The Mountain Meadows Massacre occurred in September 1857 in a highland valley roughly 35 miles southwest of Cedar City. The Baker-Fancher emigrant party, traveling through Utah on their way from Arkansas to California, was attacked by members of the local Iron County Militia and purportedly some local Paiute Indians. The emigrants fought back and a five day siege ensued. On the fifth day members of the wagon train were lured out under a banner of truce and massacred under orders from local militia leaders. All told one hundred and twenty men, women, and children over the age of seven were slaughtered on September 11. Seventeen infants and young children were spared and taken into the homes of local Mormon families (before eventually being united with extended family members outside of Utah).
For nearly two decades no one was brought to justice for the crimes committed at Mountain Meadows. The official story from Mormon officials became that the massacre was conducted solely by local Paiute Indians. Prior to the massacre, John D. Lee had been a prominent pioneer in building the Mormon communities of Southern Utah, but after a federal judge began investigating the massacre in 1858, he went into hiding. By 1870 pressure was mounting on Federal officials to bring those responsible for the massacre to justice. At this time, Lee was officially excommunicated from the LDS Church and given instruction by Brigham Young to make himself scarce in Northern Arizona. With passage of the Poland Act in 1874, Mormon control over the Territorial justice system was loosened and John D. Lee was arrested and brought to trial in the Second Territorial District Court in Beaver.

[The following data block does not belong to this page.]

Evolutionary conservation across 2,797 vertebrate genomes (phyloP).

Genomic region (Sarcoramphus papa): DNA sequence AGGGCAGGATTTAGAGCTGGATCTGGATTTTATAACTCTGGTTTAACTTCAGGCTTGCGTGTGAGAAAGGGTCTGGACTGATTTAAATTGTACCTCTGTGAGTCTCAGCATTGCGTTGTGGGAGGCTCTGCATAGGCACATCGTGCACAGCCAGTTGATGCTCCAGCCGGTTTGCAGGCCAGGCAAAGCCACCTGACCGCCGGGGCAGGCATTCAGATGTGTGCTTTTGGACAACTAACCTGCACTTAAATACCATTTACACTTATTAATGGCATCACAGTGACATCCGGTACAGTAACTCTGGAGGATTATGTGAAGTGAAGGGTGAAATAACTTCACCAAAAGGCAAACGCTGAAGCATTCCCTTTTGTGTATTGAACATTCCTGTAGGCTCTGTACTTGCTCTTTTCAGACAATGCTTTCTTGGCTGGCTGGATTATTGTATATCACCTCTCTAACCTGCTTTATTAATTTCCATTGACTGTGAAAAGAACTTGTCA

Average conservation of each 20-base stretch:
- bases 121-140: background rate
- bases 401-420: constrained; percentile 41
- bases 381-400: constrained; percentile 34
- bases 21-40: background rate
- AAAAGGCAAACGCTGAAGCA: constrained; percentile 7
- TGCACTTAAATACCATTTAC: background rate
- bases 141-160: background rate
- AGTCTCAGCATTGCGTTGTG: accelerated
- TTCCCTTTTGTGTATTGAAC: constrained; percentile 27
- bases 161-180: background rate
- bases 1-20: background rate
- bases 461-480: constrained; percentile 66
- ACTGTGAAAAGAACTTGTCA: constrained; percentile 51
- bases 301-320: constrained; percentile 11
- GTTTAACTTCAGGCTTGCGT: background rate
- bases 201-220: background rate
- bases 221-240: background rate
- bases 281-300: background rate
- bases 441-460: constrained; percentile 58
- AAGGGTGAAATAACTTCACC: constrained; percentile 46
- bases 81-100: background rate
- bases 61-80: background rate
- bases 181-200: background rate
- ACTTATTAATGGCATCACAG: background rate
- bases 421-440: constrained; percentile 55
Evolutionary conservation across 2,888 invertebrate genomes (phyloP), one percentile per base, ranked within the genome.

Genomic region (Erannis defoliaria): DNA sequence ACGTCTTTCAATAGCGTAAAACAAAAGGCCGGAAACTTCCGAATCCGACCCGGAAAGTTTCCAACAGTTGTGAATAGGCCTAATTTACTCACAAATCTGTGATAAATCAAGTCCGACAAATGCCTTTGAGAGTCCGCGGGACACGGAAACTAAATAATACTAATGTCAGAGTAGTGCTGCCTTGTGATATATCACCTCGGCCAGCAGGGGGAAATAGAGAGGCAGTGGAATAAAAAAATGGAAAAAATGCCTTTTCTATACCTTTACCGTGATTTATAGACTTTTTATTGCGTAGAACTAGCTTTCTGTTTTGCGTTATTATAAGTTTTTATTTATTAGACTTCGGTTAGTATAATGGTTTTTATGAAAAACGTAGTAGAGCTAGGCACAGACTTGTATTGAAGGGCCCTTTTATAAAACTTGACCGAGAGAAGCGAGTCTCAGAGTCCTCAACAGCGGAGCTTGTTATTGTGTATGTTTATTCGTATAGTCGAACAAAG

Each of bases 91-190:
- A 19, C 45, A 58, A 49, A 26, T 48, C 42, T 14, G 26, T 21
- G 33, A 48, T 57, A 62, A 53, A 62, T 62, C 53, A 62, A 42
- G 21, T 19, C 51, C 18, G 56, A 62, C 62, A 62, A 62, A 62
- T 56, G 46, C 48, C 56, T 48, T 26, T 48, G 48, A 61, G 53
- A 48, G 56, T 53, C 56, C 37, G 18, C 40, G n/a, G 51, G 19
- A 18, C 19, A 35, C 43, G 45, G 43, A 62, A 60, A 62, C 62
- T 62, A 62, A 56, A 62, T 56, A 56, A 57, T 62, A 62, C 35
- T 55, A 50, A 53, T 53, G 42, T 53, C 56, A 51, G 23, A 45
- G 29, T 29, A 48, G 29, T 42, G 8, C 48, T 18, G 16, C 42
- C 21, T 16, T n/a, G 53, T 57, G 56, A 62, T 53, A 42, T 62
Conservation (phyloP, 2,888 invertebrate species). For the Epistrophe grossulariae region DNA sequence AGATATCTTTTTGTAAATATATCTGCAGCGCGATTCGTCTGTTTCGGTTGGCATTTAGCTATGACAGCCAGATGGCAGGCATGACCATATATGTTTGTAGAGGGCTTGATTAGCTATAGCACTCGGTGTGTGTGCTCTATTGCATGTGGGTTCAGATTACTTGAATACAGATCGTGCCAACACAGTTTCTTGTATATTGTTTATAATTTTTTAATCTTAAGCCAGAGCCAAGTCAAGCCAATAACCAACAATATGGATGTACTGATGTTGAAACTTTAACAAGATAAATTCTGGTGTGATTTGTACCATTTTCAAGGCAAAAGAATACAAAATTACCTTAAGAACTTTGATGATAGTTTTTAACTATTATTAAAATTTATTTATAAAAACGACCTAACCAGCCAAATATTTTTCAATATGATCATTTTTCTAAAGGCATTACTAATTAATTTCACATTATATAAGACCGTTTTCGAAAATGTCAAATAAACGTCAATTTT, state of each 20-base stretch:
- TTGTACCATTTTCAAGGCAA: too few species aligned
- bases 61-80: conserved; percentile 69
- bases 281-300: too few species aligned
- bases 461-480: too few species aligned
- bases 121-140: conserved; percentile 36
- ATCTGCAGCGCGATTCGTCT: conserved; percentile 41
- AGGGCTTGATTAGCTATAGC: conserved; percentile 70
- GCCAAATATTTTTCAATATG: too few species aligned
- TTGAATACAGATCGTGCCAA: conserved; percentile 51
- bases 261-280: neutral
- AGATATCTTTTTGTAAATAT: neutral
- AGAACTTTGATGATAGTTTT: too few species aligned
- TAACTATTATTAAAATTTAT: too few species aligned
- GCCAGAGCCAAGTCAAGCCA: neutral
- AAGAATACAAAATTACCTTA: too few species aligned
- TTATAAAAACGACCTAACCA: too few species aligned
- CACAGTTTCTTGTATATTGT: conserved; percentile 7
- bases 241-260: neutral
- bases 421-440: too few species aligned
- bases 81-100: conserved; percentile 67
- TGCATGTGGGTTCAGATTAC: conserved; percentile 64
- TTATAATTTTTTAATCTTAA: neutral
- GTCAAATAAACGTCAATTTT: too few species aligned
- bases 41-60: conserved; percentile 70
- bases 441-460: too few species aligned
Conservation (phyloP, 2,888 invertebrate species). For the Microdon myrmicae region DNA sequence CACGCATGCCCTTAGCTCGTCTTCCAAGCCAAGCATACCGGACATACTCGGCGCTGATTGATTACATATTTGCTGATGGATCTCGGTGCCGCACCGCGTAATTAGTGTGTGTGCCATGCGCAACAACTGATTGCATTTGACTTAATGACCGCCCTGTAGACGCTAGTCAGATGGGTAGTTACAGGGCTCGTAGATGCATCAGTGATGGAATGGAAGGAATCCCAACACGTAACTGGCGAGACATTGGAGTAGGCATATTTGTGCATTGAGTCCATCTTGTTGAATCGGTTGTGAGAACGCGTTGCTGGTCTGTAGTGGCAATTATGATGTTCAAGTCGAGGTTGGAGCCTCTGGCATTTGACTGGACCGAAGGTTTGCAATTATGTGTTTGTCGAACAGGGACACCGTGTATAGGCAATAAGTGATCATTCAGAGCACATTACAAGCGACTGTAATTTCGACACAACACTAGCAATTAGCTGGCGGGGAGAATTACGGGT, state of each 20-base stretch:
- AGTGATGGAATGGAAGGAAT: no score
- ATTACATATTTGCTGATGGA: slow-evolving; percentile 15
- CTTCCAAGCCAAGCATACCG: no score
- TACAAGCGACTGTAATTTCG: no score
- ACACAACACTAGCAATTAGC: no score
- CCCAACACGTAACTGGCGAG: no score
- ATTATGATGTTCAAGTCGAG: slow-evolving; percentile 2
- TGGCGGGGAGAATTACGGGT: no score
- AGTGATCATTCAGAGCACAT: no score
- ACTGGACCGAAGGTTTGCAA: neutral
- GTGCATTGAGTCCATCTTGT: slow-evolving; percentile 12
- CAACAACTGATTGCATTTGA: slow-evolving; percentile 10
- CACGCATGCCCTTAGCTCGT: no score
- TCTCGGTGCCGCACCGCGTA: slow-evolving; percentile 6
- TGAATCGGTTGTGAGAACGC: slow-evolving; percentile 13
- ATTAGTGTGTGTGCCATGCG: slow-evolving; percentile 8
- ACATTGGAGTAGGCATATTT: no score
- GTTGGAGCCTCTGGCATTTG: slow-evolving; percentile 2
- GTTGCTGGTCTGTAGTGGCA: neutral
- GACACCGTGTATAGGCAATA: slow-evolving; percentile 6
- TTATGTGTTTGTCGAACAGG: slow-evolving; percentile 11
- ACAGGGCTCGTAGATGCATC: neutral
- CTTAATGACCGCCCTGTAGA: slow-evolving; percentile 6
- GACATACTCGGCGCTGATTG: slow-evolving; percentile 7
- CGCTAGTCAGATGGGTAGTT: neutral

The Territorial Second District Court case file pertaining to the trial and conviction of John D. Lee for his role in the Mountain Meadows Massacre has been digitized and posted online in our Digital Archives. The records in this case file cover Lee’s first trial that began in July 1875 and ended in a hung jury, as well as the subsequent second trial where blame for the massacre was placed squarely on Lee, which led to his conviction and a sentence of death by firing squad.
The records trace the procedural history of the Lee trials. During the first trial, the prosecution attempted to pin blame for the Mountain Meadows Massacre largely on the Mormon hierarchy, with Brigham Young as a central figure. In spite of the defense offering an often incoherent narrative of the massacre, the jury of eight Mormon’s, one former Mormon, and three non-Mormon’s ended up hung (with all but the three non-Mormon’s voting to acquit).
The second trial of John D. Lee was radically different from the first. The prosecution pinned blame for the events at Mountain Meadows squarely on Lee, and contended that Lee was the driving force behind planning and carrying out the execution. Resigned to the fact that he was being made a scapegoat for the massacre at Mountain Meadows, Lee requested that no defense be made on his behalf. He was ultimately found guilty of first degree murder by an all-Mormon jury. On March 28, 1877, John D. Lee was taken to Mountain Meadows where he was executed by firing squad. His body was then taken to Panguitch, Utah for burial.